Builders hold stimulus aloft

//September 3, 2009

Builders hold stimulus aloft

//September 3, 2009

Developers: Incentives, credits get new projects ‘over the goal line’It’s been a month since the New Jersey Economic Stimulus Act was signed into law, and already there is a line of real estate developers looking to take advantage of its benefits, which they say will plug financing shortfalls and move projects forward.

Since the enactment of new legislation, Jerold L. Zaro, chief of the state Office of Economic Growth, said he has spoken with dozens of developers and companies interested in taking advantage of the stimulus act’s benefits. The state is in “very active discussions” with more than a half a dozen of the world’s largest companies, Zaro said: “In a short period — perhaps 30, 60 days — I would be very disappointed if we weren’t making major announcements of major companies of major significance availing themselves of these programs.”

These programs “could mean the difference between treading water with these projects until the economy recovers in three, four, five years from now, or commencing work within a year,” said Carl Dranoff, president of Dranoff Properties, a Philadelphia-based multifamily developer. “There’s going to be dozens of projects throughout the state that will really get to the finish line.”

Dranoff plans to use the Urban Transit Hub Tax Credit program for Two Center Street, a mixed-use residential and retail development on a 1.2-acre site in Newark, and Radio Lofts, an 86-unit loft condominium project on the Camden waterfront.

Under the stimulus act, the tax credit program has been amended to allow developers of residential projects in an urban transit hub to receive a credit of up to 20 percent of its capital investment. To qualify, the developer must make capital investments of at least $50 million and demonstrate that the project would not be feasible without the credit.

Two Center Street, which will cost more than $200 million, could yield a $20 million tax credit, while the tax credit for the $65 million Radio Lofts could be worth up to $7 million, Dranoff said. “This tax credit puts you over the goal line to get the final funds to make a project workable,” he said. The financing gap for Two Center and Radio Lofts could be as much as 10 percent, he said.

Without the credit, it would have been difficult to obtain the additional funds needed to proceed with both projects, Dranoff said. “In this environment, there’s many, many potholes and obstacles to secure financing,” he said, particularly in “the more hard-pressed cities and towns in the state.”

Within the next 60 to 90 days, the company will submit detailed financial pro-formas to the state Economic Development Authority, which will determine the financing need of the project, said Dranoff, who hopes the company will be able to secure a commitment for the tax credits within three months of submitting the application.

The Hoboken Brownstone Co., a residential developer based in the Mile Square City, also faced a shortfall in the financing for its Van Leer Place project in Jersey City.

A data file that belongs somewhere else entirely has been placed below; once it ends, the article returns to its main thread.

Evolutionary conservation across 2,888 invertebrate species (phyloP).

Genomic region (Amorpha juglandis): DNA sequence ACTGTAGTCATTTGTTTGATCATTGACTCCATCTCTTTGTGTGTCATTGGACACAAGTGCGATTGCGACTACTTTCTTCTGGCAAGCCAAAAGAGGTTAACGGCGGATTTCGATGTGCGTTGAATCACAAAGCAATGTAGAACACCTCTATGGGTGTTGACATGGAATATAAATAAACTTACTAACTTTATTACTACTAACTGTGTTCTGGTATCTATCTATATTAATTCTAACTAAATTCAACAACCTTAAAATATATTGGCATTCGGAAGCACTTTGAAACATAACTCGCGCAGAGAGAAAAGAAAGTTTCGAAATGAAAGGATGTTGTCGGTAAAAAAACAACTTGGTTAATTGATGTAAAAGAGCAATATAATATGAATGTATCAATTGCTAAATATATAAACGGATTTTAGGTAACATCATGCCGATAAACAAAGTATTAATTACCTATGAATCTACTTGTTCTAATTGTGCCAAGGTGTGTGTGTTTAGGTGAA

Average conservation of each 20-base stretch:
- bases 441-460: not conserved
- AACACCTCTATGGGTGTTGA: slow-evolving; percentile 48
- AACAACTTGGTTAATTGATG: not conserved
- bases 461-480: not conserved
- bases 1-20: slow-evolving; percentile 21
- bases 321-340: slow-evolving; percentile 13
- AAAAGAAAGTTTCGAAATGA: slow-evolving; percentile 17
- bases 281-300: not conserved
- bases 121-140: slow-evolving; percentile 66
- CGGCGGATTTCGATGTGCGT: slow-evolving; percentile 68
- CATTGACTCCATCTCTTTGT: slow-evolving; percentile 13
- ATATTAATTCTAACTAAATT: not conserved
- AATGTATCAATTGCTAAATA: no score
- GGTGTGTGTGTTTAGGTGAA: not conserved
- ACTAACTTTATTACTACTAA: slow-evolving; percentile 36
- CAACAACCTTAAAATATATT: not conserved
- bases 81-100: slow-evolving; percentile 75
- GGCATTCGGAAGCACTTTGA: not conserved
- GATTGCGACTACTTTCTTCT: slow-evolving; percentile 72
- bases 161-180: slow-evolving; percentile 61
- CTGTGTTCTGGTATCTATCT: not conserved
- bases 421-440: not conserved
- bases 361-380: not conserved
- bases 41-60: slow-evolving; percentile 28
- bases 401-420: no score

The developer is in the process of obtaining a nonrecourse loan through the U.S. Department of Housing and Urban Development, and has a preliminary financing commitment of $29 million for the first phase of the project — the $35 million construction of 159 rental apartments, said George Vallone, president of Hoboken Brownstone. The project — which also would include 260 condominiums — carries a $120 million price tag, he said.

Filling that $6 million gap seemed like a major challenge, he said, but “then the governor’s economic stimulus program came out, and it was almost like a godsend,” he said, since a 20 percent tax credit under the Urban Transit Hub Tax Credit program would essentially fill the financing gap.

Hoboken Brownstone expects to meet with the EDA this month to determine if they are eligible for the credit, Vallone said. If the project is ineligible, he said he’ll try to renegotiate the terms of a $3 million seller mortgage on the property, put more of his own money into the project and convince investors to contribute more funds.

“But that’s a tough, tough road in this economic climate right now,” he said. “The ultimate backup plan is to shut everything down and mothball the project.”

Meanwhile, a provision in the stimulus act that exempts certain projects from a 2.5 percent development fee “definitely could be a positive boost to us,” said Rick Cureton, president of Whitesell Construction Co. Inc., in Delran.

The suspension of the fee could help the developer to potentially save a total of $50,000 on its proposed Lumberton Professional Office Building, a two-building, 15,000-square-foot office property in Lumberton, he said. The savings will in turn allow the developer to be more competitive in its rents for tenants, Cureton said. Whitesell is applying for building permits based on a revised site plan for the $2.25 million project, which is expected to break ground in September.

“Hopefully, the market recovers quickly enough next year that we could take advantage of the moratorium,” Cureton said.

Without sufficient demand, a project wouldn’t make financial sense, even with the moratorium, he said: “There still has to be some sort of market out there.”

­E-mail to [email protected]